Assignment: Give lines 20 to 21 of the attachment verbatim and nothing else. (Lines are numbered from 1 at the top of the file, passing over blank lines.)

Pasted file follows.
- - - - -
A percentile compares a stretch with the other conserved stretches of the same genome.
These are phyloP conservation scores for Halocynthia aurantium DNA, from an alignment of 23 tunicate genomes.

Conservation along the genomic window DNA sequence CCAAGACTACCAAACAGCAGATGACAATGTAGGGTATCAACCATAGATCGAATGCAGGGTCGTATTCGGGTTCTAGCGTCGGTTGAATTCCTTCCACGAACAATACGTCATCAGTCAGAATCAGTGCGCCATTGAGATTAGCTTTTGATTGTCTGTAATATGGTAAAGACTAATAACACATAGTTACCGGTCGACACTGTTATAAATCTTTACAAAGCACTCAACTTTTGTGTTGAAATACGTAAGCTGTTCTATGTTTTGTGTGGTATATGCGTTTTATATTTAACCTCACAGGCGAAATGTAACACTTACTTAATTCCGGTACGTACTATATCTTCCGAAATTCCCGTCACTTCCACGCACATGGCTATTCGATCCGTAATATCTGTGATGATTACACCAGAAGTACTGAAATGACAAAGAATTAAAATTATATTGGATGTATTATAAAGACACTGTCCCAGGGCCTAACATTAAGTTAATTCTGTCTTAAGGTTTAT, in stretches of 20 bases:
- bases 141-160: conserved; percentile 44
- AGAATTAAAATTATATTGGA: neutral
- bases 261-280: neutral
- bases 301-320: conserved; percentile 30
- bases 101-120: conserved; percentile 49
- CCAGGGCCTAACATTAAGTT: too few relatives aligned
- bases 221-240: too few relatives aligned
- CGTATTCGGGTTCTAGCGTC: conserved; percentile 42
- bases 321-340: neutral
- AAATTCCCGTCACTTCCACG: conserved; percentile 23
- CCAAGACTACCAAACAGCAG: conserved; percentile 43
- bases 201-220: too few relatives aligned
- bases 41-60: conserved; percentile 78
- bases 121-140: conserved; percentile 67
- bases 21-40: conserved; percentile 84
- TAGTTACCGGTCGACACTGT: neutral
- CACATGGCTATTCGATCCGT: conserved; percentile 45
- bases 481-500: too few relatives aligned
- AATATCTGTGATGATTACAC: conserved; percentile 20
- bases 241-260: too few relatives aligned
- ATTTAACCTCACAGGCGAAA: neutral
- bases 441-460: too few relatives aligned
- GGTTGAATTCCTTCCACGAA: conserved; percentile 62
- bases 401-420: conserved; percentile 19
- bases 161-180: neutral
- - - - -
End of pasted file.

- CACATGGCTATTCGATCCGT: conserved; percentile 45
- bases 481-500: too few relatives aligned